The Best Portrait Camera Ever - The Mamiya RZ67

Everyone has their baby. You know, that one camera that speaks to them in a way that all other cameras fall short. Of course, saying something like, "best portrait camera ever" is pretty loaded, but I calls it how I sees it! The Mamiya RZ67 is, for a variety of reasons, one of the best cameras ever made. In this article and accompanying video I'll give a birds eye view of the camera and its features, show a little work produced by it, and give you some insight into why this camera is at the top of the heap for me. 

First, the elephant in the room: this is a film camera. I do, of course, have a soft spot for film, but don't let that get in your way of appreciating this beast. Even if you're an all digital shooter there's still a lot to appreciate here! First a touch of history of the camera. This camera is the little brother to the Mamiya RB67. The RB was released in 1970 and is a bonafide tank of a camera. With a normal lens and film back, it clocked in at almost six pounds! Add a prism finder and you're looking at a camera that weighs more than eight pounds. It was made of all metal, had no electronic parts, and was the very definition of workhorse. When it hit the market, it was an instant favorite with portrait photographers for its beautiful viewfinder, massive negative, and decent glass. It's a wonderful way to get into shooting the 6x7 format as a starting kit can be bought used for less than $300.'ll wake the baby!

Times change, though, and electronics were slowly making their way into the latest and greatest cameras of the age. In 1982, Mamiya released the RZ67, a lighter, leaner, more advanced version of the RB. Gone was the all metal body and purely manual operation, along with about a pound of weight. In its place was a hard plastic shell, simple electronics, and a new set of extremely sharp lenses. The shutter speed could now be controlled from the camera itself, leading to more automated operation. You could now wind the film and cock the shutter in one motion, rather than having to advance the film separate from the body.

Dillon, RZ67, Kodak TMAX 400

In the video, I go through the parts of the camera, but it basically consists of the film back, body, lens, and finder. Its modular design allows for the addition of a prism finder to laterally flip the image and enable eye level viewing, easy switching of the ground glass should you need grid lines, a rangefinder spot, or whatever your tastes, and switching of film backs mid-roll to allow you to shoot different film stocks or take polaroids. All of that is great and all, but the major selling point of this camera for me has always been the viewfinder.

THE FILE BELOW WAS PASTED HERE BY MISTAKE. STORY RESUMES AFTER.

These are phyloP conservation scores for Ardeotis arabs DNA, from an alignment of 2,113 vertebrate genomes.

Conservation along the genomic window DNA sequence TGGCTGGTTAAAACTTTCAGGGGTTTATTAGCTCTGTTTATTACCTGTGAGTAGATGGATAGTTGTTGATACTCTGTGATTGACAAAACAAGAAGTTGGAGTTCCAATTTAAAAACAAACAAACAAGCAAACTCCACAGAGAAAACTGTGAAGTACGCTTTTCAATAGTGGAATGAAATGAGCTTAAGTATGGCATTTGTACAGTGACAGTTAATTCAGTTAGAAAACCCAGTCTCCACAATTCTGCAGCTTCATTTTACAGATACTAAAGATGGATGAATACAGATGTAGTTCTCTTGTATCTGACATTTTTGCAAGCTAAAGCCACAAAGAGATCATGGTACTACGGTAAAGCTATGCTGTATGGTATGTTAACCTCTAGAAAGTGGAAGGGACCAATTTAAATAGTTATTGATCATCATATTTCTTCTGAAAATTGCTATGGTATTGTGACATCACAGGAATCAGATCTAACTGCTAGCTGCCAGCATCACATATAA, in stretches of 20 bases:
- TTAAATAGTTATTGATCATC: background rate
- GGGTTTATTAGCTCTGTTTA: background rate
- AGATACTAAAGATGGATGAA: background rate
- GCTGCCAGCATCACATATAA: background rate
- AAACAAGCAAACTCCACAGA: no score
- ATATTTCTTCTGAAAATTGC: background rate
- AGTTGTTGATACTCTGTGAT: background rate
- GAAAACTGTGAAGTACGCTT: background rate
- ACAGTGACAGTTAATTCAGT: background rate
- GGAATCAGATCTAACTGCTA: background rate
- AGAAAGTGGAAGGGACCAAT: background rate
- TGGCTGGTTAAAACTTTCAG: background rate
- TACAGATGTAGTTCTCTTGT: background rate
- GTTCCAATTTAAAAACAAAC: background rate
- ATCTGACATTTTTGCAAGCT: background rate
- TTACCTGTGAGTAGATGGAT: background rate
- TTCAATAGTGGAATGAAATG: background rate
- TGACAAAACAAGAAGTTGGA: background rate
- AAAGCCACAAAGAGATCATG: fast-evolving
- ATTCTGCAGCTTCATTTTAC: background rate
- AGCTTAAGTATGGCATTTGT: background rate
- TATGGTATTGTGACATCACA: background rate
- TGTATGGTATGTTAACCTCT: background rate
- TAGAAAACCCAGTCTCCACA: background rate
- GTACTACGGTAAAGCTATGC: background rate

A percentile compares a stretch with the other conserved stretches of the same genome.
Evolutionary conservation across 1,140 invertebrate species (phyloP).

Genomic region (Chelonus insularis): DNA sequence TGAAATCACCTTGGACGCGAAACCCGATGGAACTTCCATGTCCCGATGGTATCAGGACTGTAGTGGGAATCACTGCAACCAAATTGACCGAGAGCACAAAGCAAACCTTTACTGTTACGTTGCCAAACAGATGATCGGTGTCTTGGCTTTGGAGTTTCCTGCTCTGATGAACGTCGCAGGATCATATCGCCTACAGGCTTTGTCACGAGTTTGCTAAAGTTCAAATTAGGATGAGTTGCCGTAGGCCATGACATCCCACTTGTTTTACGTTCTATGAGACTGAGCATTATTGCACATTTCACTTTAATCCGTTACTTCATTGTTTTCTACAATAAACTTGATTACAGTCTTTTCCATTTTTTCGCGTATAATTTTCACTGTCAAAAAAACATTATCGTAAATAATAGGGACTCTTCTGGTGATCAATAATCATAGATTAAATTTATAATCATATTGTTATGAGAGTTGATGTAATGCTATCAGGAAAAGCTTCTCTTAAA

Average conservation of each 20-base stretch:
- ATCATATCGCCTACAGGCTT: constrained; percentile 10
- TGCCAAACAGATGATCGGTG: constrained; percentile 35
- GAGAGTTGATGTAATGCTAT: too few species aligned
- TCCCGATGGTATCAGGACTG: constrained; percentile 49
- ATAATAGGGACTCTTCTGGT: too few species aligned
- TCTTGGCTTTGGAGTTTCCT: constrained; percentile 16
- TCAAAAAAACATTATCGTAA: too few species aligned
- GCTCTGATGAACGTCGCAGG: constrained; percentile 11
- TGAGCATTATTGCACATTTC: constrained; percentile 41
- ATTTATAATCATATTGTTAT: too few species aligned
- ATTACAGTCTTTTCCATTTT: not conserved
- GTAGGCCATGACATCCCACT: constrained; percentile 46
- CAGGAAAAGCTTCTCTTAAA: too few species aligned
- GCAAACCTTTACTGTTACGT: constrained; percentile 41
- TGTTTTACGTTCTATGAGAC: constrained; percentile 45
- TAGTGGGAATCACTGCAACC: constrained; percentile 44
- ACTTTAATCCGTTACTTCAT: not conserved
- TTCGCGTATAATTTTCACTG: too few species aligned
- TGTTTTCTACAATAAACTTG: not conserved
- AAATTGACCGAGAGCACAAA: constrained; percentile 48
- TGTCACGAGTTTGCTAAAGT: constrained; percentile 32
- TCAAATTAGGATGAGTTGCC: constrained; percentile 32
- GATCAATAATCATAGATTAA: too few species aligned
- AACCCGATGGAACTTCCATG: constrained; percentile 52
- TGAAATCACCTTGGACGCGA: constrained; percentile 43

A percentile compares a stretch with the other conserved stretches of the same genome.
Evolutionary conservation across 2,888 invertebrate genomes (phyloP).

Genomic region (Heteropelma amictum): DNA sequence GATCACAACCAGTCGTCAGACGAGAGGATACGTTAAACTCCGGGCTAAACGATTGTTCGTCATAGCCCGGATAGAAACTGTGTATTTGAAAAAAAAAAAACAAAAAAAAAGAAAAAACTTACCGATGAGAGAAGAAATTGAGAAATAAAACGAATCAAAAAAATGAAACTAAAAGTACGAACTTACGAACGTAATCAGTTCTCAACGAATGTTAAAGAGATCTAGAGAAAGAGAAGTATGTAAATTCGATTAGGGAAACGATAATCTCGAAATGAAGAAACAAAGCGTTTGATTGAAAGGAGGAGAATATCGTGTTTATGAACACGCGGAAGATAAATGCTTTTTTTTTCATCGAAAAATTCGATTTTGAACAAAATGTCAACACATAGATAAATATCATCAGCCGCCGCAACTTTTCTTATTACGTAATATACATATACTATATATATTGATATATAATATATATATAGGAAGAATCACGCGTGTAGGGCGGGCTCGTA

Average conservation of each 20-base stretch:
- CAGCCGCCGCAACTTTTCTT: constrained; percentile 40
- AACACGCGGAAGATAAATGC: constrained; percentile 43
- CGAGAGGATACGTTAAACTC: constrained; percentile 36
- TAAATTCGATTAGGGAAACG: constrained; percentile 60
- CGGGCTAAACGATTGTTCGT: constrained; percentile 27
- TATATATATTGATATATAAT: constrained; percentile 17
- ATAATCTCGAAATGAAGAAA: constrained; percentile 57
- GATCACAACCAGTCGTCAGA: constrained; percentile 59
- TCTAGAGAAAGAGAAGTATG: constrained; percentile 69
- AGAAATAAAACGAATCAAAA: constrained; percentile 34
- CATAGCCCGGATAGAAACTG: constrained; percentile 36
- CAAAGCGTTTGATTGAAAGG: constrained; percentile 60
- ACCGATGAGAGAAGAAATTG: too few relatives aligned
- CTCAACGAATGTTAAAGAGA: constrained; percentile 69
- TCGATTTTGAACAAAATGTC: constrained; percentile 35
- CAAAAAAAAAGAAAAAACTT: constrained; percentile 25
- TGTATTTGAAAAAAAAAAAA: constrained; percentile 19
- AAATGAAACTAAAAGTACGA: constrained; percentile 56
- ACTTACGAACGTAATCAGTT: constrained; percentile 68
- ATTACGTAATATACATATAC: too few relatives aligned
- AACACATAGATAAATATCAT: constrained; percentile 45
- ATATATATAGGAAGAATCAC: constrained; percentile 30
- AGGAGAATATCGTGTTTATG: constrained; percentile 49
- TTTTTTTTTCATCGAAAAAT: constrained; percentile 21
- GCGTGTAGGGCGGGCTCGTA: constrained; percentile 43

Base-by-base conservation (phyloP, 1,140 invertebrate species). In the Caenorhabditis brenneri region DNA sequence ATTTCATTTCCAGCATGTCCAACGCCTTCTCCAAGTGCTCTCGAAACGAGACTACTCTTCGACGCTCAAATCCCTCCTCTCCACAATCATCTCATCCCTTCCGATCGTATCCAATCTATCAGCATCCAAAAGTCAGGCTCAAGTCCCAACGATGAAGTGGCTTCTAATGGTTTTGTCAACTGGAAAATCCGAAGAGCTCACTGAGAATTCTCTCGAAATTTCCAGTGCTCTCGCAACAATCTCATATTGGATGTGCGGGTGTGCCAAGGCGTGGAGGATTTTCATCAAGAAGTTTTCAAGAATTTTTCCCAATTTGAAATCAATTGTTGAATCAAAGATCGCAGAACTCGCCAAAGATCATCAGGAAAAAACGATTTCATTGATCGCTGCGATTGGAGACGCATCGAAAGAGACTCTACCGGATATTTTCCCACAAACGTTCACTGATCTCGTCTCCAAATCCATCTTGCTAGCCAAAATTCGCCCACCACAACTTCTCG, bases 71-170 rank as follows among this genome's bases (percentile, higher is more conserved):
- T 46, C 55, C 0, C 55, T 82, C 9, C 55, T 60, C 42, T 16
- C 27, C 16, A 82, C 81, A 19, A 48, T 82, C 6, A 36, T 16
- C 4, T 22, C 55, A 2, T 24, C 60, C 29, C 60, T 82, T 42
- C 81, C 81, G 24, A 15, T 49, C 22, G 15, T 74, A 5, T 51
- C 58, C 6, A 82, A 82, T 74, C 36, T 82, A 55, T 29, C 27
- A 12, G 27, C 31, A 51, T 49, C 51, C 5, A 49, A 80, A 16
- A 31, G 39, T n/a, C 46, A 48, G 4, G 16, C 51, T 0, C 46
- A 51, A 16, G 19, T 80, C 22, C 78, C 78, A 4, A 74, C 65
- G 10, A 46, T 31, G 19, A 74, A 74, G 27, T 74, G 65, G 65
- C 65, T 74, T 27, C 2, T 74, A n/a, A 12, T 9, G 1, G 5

Jasmine, Mamiya RZ67, Kodak Portra 160

Jasmine, RZ67, Ilford FP4

If you've never looked into a medium format camera, this is the one that will spoil you for all others. The image is bright, super crisp, and has that 3D quality that medium format is known for. It sounds silly, but I remember the day I looked into the camera for the first time and I know that it was the turning point for me abandoning 35mm. It's that amazing. Of course, a pretty viewfinder wouldn't matter if the images it produced were garbage, but thankfully that's not the case. The RZ was the workhorse camera for Annie Leibovitz during much of the 80s and early 90s. If you're familiar with her work from that era (her finest, I think) then you've seen what this camera is capable of.

Jasmine, RZ67, Ilford FP4

Take a look at the video for more in-depth thoughts about the camera. I think there's an F-bomb in there, so beware, but man I get excited about this camera! What's your favorite camera of all time? Do any speak to you? Do you have any questions or comments about your experience with the RZ? Sound off in the comments!

Hans Rosemond's picture

Hans Rosemond has been known to fall down a lot on set. Thank goodness for the wireless revolution, else Hans might have to learn to photograph in a full body cast. His subjects thank him for not falling down on them.